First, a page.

capbycir

Price cap instrument from Cox-Ingersoll-Ross interest-rate tree

Syntax

``````[Price,PriceTree] = capbycir(CIRTree,Strike,Settle,Maturity)``````
``````[Price,PriceTree] = capbycir(___,Name,Value)``````

Description

example

``````[Price,PriceTree] = capbycir(CIRTree,Strike,Settle,Maturity)``` computes the price of a cap instrument from a Cox-Ingersoll-Ross (CIR) interest-rate tree. `capbycir` computes prices of vanilla caps and amortizing caps using a CIR++ model with the Nawalka-Beliaeva (NB) approach.```

example

``````[Price,PriceTree] = capbycir(___,Name,Value)``` adds additional name-value pair arguments.```

Examples

collapse all

Define the `Strike` for a cap.

`Strike = 0.03;`

Create a `RateSpec` using the `intenvset` function.

```Rates = [0.035; 0.042147; 0.047345; 0.052707]; Dates = [datetime(2017,1,1) ; datetime(2018,1,1) ; datetime(2019,1,1) ; datetime(2020,1,1) ; datetime(2021,1,1)]; ValuationDate = 'Jan-1-2017'; EndDates = Dates(2:end)'; Compounding = 1; RateSpec = intenvset('ValuationDate', ValuationDate, 'StartDates', ValuationDate, 'EndDates',EndDates,'Rates', Rates, 'Compounding', Compounding); ```

Create a `CIR` tree.

```NumPeriods = length(EndDates); Alpha = 0.03; Theta = 0.02; Sigma = 0.1; Settle = datetime(2017,1,1); Maturity = datetime(2021,1,1); CIRTimeSpec = cirtimespec(ValuationDate, Maturity, NumPeriods); CIRVolSpec = cirvolspec(Sigma, Alpha, Theta); CIRT = cirtree(CIRVolSpec, RateSpec, CIRTimeSpec)```
```CIRT = struct with fields: FinObj: 'CIRFwdTree' VolSpec: [1x1 struct] TimeSpec: [1x1 struct] RateSpec: [1x1 struct] tObs: [0 1 2 3] dObs: [736696 737061 737426 737791] FwdTree: {1x4 cell} Connect: {[3x1 double] [3x3 double] [3x5 double]} Probs: {[3x1 double] [3x3 double] [3x5 double]} ```

Price the 3% cap.

`[Price,PriceTree] = capbycir(CIRT,Strike,Settle,Maturity) `
```Price = 7.9081 ```
```PriceTree = struct with fields: FinObj: 'CIRPriceTree' tObs: [0 1 2 3 4] PTree: {1x5 cell} Connect: {[3x1 double] [3x3 double] [3x5 double]} Probs: {[3x1 double] [3x3 double] [3x5 double]} ```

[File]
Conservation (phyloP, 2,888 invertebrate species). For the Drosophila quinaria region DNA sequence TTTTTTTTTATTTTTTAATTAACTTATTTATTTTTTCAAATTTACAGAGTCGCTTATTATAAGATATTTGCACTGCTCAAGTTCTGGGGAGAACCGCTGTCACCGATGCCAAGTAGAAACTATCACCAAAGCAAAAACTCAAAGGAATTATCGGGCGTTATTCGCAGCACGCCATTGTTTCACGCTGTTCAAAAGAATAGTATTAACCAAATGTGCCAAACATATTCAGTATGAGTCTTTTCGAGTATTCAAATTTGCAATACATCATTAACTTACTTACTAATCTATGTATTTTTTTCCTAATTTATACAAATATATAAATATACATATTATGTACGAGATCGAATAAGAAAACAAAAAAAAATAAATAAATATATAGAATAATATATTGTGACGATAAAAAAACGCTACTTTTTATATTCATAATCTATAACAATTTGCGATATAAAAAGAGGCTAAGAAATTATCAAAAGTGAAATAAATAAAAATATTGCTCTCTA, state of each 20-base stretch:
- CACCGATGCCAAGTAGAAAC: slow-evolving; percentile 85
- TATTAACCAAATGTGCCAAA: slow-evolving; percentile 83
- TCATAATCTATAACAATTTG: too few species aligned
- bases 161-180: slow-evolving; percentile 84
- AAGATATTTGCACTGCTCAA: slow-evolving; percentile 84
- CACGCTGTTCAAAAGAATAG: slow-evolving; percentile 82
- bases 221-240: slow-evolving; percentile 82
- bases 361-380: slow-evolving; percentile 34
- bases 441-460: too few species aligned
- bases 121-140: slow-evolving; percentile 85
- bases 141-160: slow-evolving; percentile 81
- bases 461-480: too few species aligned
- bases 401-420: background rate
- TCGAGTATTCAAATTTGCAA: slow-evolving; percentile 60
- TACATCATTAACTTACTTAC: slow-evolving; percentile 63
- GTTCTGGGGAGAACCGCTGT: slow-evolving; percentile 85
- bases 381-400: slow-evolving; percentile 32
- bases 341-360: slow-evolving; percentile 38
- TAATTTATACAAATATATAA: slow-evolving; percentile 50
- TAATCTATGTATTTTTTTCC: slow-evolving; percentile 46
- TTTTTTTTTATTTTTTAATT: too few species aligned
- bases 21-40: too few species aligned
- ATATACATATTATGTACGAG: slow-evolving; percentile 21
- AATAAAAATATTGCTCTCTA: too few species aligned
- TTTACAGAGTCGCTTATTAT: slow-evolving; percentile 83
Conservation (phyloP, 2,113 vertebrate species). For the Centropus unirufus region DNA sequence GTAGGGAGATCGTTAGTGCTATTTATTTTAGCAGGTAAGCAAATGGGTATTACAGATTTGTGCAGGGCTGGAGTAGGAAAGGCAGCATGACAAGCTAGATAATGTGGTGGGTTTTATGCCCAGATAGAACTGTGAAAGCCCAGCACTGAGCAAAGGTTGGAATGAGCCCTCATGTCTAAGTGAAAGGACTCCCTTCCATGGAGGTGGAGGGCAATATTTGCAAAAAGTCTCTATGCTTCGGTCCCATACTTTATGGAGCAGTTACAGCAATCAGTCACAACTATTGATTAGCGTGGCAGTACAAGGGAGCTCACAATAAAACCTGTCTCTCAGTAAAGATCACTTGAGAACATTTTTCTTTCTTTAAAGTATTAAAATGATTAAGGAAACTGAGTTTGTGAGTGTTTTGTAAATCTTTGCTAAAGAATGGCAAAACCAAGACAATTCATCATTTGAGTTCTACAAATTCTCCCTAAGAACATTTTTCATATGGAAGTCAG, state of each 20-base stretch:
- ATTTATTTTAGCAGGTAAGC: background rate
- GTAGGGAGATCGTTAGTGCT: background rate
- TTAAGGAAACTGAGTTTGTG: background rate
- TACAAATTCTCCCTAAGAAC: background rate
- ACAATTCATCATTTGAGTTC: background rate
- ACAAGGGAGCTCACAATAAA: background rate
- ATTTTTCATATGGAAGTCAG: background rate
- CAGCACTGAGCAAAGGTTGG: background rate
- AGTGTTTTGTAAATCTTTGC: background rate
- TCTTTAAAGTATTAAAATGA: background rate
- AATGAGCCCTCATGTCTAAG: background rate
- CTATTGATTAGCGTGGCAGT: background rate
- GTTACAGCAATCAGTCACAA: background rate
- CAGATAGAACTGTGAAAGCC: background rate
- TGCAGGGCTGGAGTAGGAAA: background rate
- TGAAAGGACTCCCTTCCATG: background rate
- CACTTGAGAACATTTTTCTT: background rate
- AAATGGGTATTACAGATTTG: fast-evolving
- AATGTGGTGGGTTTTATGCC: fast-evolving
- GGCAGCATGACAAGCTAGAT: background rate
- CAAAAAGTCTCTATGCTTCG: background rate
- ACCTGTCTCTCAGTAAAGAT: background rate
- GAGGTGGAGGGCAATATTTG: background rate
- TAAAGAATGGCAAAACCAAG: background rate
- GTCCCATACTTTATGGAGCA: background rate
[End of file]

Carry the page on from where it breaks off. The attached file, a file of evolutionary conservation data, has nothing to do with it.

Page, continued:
Input Arguments

collapse all

Interest-rate tree structure, specified by using `cirtree`.

Data Types: `struct`

Rate at which cap is exercised, specified as a `NINST`-by-`1` vector of decimal values.

Data Types: `double`

Settlement date for the cap, specified as a `NINST`-by-`1` vector using a datetime array, string array, or date character vectors. The `Settle` date for every cap is set to the `ValuationDate` of the CIR tree. The cap argument `Settle` is ignored.

To support existing code, `capbycir` also accepts serial date numbers as inputs, but they are not recommended.

Maturity date for the cap, specified as a `NINST`-by-`1` vector using a datetime array, string array, or date character vectors.

To support existing code, `capbycir` also accepts serial date numbers as inputs, but they are not recommended.

Name-Value Arguments

Specify optional pairs of arguments as `Name1=Value1,...,NameN=ValueN`, where `Name` is the argument name and `Value` is the corresponding value. Name-value arguments must appear after other arguments, but the order of the pairs does not matter.